Wampler v. Warden, Chillicothe Correctional Institution
REPORT AND RECOMMENDATION that the Petition for Writ of Habeas Corpus be DENIED and this action be DISMISSED. Objections to R&R due by 4/5/2017. Signed by Magistrate Judge Terence P. Kemp on 3/22/2017. (agm)(This document has been sent by regular mail to the party(ies) listed in the NEF that did not receive electronic notification.)
IN THE UNITED STATES DISTRICT COURT
FOR THE SOUTHERN DISTRICT OF OHIO
CASE NO. 2:15-CV-2514
JUDGE GEORGE C. SMITH
MAGISTRATE JUDGE KEMP
REPORT AND RECOMMENDATION
Petitioner, a state prisoner, filed this action seeking a writ of habeas corpus
pursuant to 28 U.S.C. §2254.
This matter is before the Court on the Petition,
Respondent’s Return of Writ (Doc.6), Petitioner’s Reply (Doc. 10) the Supplement to
Petitioner’s Traverse (Doc. 12), and the exhibits of the parties. For the reasons that follow,
the Magistrate Judge RECOMMENDS that this action be DISMISSED.
Facts and Procedural History
The Ohio Fifth District Court of Appeals summarized the facts and procedural
history of this case as follows:
On July 6, 2011, appellant lived on 522 East Mulberry Street
in Lancaster, Ohio, with Howard Crane and Rose Bennett.
He spent the evening of July 6 drinking and visiting next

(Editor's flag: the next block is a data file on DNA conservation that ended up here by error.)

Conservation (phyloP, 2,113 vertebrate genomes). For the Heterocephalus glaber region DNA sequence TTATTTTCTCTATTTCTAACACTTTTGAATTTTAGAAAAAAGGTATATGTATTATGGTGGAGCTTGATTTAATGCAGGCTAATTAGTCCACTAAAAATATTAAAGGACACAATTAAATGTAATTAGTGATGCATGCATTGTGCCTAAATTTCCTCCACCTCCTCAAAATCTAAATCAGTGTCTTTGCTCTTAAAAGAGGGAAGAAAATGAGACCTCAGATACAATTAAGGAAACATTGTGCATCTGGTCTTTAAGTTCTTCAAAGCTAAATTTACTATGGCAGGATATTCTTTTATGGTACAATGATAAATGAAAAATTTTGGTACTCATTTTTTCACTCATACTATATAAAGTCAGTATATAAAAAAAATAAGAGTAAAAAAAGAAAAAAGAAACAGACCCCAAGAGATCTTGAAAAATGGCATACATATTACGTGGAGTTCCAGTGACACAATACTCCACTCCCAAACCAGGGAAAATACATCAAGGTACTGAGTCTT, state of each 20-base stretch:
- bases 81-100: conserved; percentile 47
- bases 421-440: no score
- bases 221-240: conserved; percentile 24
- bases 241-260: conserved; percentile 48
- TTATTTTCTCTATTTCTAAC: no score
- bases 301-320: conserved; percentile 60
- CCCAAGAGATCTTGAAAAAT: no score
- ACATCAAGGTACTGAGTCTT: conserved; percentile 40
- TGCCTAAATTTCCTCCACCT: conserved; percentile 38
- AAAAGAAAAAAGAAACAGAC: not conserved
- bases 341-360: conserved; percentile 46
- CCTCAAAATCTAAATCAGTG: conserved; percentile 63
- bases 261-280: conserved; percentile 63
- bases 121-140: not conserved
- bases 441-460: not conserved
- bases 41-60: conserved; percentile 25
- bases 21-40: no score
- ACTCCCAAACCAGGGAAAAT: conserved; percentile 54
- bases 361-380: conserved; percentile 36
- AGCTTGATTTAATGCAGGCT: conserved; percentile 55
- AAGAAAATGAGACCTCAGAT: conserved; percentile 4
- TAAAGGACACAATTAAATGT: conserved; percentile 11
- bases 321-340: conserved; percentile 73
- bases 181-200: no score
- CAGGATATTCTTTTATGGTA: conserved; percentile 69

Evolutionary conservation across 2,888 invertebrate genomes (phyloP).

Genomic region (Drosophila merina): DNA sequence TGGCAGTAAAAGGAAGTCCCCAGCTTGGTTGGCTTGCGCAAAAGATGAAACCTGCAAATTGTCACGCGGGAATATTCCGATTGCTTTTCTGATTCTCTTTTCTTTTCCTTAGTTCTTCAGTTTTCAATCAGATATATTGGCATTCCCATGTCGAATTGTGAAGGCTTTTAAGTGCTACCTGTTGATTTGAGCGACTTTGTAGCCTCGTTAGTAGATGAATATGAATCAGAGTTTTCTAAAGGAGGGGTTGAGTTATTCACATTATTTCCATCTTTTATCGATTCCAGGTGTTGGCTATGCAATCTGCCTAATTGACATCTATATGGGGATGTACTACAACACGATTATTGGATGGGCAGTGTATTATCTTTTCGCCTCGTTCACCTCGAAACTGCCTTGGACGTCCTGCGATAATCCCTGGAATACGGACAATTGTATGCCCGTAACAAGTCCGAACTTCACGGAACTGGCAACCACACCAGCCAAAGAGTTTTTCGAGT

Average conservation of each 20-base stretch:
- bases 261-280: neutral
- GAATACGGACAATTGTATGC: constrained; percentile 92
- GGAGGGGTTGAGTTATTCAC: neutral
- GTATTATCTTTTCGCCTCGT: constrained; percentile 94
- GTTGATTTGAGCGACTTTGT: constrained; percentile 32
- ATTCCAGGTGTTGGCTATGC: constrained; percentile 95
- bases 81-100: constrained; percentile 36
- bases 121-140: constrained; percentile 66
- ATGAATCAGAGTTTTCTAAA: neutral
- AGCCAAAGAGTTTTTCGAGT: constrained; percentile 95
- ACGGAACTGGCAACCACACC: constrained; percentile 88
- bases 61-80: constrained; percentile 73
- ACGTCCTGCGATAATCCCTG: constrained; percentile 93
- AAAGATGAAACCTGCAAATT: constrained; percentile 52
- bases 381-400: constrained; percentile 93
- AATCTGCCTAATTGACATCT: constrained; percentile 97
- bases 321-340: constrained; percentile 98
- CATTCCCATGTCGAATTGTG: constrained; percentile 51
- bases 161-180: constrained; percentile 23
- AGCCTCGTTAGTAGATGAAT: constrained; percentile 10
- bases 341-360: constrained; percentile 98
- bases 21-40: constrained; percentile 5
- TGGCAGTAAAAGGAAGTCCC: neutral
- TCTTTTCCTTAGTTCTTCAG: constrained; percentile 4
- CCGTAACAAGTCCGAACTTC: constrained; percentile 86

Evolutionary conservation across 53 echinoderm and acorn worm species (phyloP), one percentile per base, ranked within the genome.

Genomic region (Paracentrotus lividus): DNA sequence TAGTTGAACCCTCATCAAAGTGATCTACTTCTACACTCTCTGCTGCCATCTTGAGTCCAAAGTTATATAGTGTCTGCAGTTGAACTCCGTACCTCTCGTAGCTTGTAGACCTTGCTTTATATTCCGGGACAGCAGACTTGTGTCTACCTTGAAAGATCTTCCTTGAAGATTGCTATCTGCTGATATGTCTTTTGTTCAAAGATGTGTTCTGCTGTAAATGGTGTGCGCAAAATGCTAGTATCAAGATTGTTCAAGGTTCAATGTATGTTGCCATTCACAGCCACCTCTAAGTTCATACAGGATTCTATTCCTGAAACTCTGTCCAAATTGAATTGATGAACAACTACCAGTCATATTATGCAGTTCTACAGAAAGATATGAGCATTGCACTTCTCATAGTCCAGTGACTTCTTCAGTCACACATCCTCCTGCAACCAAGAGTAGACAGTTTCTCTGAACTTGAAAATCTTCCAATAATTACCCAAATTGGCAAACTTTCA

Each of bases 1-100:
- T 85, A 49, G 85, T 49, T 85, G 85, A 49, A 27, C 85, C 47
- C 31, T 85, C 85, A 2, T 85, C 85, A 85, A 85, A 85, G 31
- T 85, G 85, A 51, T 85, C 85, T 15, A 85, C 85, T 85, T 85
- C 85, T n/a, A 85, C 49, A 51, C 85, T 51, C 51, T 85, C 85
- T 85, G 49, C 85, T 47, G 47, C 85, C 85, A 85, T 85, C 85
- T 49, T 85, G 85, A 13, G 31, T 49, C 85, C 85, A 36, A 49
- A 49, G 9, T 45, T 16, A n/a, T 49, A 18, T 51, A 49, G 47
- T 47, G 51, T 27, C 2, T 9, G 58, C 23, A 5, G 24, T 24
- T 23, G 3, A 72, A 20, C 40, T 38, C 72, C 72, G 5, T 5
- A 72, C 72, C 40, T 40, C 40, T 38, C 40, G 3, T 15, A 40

door at the home of Kathy Clum. Rose Bennett's daughter
Barbie and her boyfriend Chip were also at Clum's house.
Appellant began to accuse Barbie of cheating on Chip, and
appellant called Barbie names. Kathy became upset with
appellant. The two engaged in an argument, during which
appellant said to Kathy, “I'm going to fuck you up.” Chip
physically picked appellant up and removed him from the
back yard. Upon returning home, appellant told Rose
Bennett that he was going to “get the bitch,” referring to
Kathy, and he was going to “burn it down.”
At 12:56 a.m. on July 7, 2011, Kathy was sitting on her front
porch when she heard an explosion. Rose noticed flames
coming from Kathy's garage. Rose and Howard ran next
door to alert Kathy to the fire, and helped her remove items
from the garage.
The fire began to spread to the house which was about 13–15
feet away, melting the siding. Shortly thereafter, fires were
reported at two homes behind Kathy Clum's home on
Mulberry street. The fire at one home was started by lighting
a lattice attached to the porch. The flames began climbing to
the second story. At the time of the fire, Jason Uhl was
asleep upstairs. When firefighters arrived on the scene, Uhl
was coming out of the house, having been awakened by a
phone call from his girlfriend and by pounding on his door.
The third fire was started when a seat cushion on the porch
furniture was set on fire. Gina Getz was home when the fire
started. During this same time period of approximately 45
minutes, three vehicles parked a short distance from the
house fires were set on fire and completely destroyed.
The next day, police arrested appellant on a probation
violation warrant. They found him hiding in a closet in his
residence. Although appellant had told Howard Crane he
was staying inside after the argument with Kathy, he
admitted that he was walking around outside during the
time of the fires. In fact, video surveillance from a bank
recorded appellant walking in the area of the fires during the